Phone insurance is both aggressively pushed by wireless providers and not a terrible idea for consumers who are purchasing very expensive pieces of technology. Shattered screens, broken buttons, and myriad other problems that can affect the phone make the insurance a product consumers want. It seems as if California lawmakers are treating a side-effect and not the disease. There are other ways to reduce this specific criminal problem than by placing restrictions on citizens and private companies.
A cafeteria worker has recently been accused of stealing from the North Springs High School in north Fulton County. And this is no case of petty theft: having spent five years stealing at an estimated rate of $500 a day, former cafeteria manager Brenda Watts has allegedly pocketed up to 1 million dollars of students’ lunch money.
The story first surfaced last spring, when it became known that the manager was running a “cash-only line for which there were no records.” Footage from the cafeteria revealed information that supported the cafeteria worker’s claim: of the cafeteria’s five food lines, four had a cash register that kept track of incoming money. The fifth line led up to a blue cart that never had a register, and sold items for cash only.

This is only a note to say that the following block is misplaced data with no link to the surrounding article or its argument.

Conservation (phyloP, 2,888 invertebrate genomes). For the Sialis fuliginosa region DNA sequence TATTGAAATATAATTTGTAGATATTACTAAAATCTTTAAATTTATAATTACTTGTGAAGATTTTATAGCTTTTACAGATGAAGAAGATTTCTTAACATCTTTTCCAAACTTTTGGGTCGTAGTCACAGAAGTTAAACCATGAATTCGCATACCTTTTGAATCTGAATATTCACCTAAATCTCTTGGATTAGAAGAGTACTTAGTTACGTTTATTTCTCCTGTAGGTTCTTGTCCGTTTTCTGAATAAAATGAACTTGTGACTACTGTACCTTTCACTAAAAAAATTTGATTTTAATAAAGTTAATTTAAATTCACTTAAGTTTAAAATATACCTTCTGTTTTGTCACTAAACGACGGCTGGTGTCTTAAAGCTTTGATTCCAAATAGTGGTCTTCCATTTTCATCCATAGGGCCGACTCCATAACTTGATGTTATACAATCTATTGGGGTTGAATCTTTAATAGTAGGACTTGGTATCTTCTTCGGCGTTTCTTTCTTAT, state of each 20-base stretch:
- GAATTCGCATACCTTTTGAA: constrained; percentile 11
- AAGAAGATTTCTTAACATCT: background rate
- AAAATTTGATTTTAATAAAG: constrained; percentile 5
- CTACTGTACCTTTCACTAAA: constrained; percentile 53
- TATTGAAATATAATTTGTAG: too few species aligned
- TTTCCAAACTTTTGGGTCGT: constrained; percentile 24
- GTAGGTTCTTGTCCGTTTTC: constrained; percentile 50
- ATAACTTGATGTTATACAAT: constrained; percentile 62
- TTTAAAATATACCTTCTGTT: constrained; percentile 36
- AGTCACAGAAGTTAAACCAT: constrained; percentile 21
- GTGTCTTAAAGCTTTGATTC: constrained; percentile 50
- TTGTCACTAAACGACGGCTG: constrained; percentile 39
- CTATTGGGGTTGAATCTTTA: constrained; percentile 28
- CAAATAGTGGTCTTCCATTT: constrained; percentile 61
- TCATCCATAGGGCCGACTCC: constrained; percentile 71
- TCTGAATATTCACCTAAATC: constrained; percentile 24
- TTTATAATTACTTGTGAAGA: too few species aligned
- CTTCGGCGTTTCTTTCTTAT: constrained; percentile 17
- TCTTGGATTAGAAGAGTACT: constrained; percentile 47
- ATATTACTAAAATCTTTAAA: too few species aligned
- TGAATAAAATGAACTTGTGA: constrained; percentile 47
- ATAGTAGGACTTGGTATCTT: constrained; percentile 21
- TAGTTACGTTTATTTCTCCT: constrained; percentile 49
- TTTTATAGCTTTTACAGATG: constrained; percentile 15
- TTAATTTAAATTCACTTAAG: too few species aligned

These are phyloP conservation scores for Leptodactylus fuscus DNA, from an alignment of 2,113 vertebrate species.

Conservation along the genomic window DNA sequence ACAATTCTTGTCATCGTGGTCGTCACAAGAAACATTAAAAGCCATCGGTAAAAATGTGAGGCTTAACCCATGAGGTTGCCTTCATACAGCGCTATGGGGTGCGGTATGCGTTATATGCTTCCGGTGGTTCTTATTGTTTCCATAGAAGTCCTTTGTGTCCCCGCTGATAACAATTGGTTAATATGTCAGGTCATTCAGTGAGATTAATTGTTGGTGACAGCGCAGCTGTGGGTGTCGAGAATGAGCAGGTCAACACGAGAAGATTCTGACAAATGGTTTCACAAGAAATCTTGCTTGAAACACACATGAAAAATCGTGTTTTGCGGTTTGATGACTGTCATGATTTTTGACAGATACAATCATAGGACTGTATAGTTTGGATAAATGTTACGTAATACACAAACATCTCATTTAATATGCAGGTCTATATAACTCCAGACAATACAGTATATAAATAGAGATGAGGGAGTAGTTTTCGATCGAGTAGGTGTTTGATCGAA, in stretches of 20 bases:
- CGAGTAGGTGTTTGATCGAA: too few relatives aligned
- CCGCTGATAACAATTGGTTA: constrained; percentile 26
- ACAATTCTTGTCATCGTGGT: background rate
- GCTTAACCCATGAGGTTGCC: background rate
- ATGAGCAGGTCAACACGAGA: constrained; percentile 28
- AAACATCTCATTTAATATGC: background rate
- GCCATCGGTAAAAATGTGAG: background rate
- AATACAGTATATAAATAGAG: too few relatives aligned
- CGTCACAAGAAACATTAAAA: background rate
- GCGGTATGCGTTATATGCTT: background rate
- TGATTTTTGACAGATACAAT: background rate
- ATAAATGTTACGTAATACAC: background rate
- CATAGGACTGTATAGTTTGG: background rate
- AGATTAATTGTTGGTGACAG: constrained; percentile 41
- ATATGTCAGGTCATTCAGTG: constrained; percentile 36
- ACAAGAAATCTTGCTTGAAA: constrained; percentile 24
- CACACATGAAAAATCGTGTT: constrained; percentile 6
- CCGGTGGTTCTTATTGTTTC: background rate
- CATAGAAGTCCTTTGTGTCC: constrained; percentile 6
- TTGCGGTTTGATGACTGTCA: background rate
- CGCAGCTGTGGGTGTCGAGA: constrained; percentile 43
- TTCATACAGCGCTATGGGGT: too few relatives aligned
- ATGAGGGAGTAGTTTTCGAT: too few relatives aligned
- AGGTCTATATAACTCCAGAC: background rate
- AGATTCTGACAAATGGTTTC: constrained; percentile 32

Last spring, when former cafeteria worker Beth Walsh was asked how long the a-la-carte line had been running, her response was startling. “At least 15 years. Maybe 20,” she said. Walsh has since been fired, but says she doesn’t regret turning in her former boss. Watts had worked for the school system for 26 years before retiring last June. She announced her retirement one day after the story’s details first emerged.
Assuming that the police estimate of $500 per day holds true, Watts was making out with some $90,000 in a school year. Over the course of the 15 years she worked the cart, her total comes out to an astonishing 1.3 million dollars. Police have dubbed the case a “long-running and extremely profitable theft scheme.” Ten arrest warrants have been issued for Watts. When investigative reporter Richard Belcher showed up at her home for comment on this story, his presence went seemingly unacknowledged.